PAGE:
Lignin is found in all vascular plants, mostly between the cells, but also within the cells, and in the cell walls. It makes vegetables firm and crunchy, and gives us what we call "fiber" in our food. It functions to regulate the transport of liquid in the living plant (partly by reinforcing cell walls and keeping them from collapsing, partly by regulating the flow of liquid), and it enables trees to grow taller and compete for sunshine. and researchers see it as a disposal mechanism for metabolic wastes.
In nature it is very resistant to degradation, being held together with strong chemical bonds; it also appears to have a lot of internal H bonds. It is bonded in complex and various ways to carbohydrates (hemicelluloses) in wood. This picture of usefulness and stability presents quite a contrast to the familiar lignin in groundwood paper, which is so unstable and so troublesome in books and records of value. The contrast can be explained by the radical effect of pulping and bleaching on the lignin as it is separated from the fibers.
Lignin is actually not one compound but many. All are complex, amorphous, three-dimensional polymers that have in common a phenylpropane structure, that is, a benzene ring with a tail of three carbons. In their natural unprocessed form, they are so complex that none of them has ever been completely described, and they have molecular weights that my reach 15,000 or more.
Lignins are not acids, though most of them contain certain carboxylic acids, and wood gives off acids as it deteriorates, as do paper and board that contain lignin. This deteriorates cellulose and other sensitive materials nearby, as well as the cellulose fibers within the lignin-containing paper itself. This is why permanent paper standards in the past have always specified that no groundwood or unbleached fiber should be used to make the paper. Recently, though, it has been recognized that a calcium carbonate filler would effectively cancel this destructive effect of lignin for an indefinite period of time, and the current draft of the ANSI Z39.48 standard permits as much as 7.5% lignin. This specification is controversial, and raises several questions having to do with measurement: How reliably and easily can the purchaser test paper and board to see how much lignin it contains? What research has been done on the permanence of paper that contains both lignin and calcium carbonate? Are the forms of lignin in different types of pulp equivalent, as far as their effect on permanence is concerned?
These questions are important. More and more lignin will be included in paper as time goes on, because of the increasing use of recycled postconsumer fiber (from which it is hard to exclude groundwood and other mechanical pulp papers) and the growing international pulp shortage (which provides incentive for use of high-yield pulps).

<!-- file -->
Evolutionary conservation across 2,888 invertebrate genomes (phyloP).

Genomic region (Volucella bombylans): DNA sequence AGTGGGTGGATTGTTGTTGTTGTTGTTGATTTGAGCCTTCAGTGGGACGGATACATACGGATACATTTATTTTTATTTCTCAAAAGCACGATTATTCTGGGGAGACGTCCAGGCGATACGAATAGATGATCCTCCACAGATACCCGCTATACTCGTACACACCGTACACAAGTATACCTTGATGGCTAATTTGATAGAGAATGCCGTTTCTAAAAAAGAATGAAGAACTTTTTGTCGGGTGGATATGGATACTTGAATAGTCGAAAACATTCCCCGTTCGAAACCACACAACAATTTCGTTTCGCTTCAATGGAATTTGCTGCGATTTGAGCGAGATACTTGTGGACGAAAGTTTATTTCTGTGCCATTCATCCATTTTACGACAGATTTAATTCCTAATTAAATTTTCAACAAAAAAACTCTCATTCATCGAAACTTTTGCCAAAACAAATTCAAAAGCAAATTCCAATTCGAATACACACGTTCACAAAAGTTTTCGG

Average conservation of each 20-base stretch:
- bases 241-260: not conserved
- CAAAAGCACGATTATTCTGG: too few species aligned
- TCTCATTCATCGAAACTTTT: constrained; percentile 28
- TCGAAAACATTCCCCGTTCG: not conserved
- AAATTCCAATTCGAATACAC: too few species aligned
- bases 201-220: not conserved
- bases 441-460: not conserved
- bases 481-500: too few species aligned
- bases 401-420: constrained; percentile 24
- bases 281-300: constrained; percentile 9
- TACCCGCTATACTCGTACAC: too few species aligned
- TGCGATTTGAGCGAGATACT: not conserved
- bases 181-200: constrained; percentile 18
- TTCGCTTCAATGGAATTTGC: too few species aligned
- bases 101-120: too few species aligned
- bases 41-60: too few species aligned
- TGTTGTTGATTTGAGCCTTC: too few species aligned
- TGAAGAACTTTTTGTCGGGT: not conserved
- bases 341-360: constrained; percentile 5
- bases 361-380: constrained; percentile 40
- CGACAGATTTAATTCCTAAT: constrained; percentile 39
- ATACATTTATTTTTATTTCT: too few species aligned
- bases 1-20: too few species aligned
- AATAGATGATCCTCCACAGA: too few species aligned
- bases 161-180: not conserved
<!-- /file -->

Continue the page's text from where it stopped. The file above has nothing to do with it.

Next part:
Lignins as they occur in nature (protolignins) have been grouped into several types, characteristic of hardwoods, softwoods and grasses. Within each type there is a lot of variation: lignins differ from species to species, and from one tissue to the next in the same plant--even within different parts of the same cell. The process of removing them from the plant changes their form and chemical makeup to a greater or lesser extent, which makes then hard to study and way account for the large and growing number of analytical techniques in use. No one method is ideal for all cases, and the limitations of each method have to be borne in mind when results are interpreted.
(Science, experience and mythology are full of instances like this, in which the very act of observing something causes it to change into something else, if not to disappear altogether. The anthropologist inevitably affects the primitive societies he or she observes, because it is impossible for them to be a fly on the wall; a photograph or water color which is exhibited for too long may fade away to nothing; and Euridice had to return to Hades when Orpheus looked back to see if she was still following him. According to the uncertainty principle in quantum mechanics, you can calculate either the position or the velocity of an electron, but not both at once. Of course seeing the electron directly is out of the question.)
Besides protolignins, there are lignin preparations or model compounds, which are removed from the wood matrix by mild, relatively nondestructive means for lab study and research. They retain the characteristic phenylpropane structure of lignins . The lignin compounds that occur in paper, on the other hand, have been treated rather roughly and do not retain that structure, so they are not what a purist would call true lignins.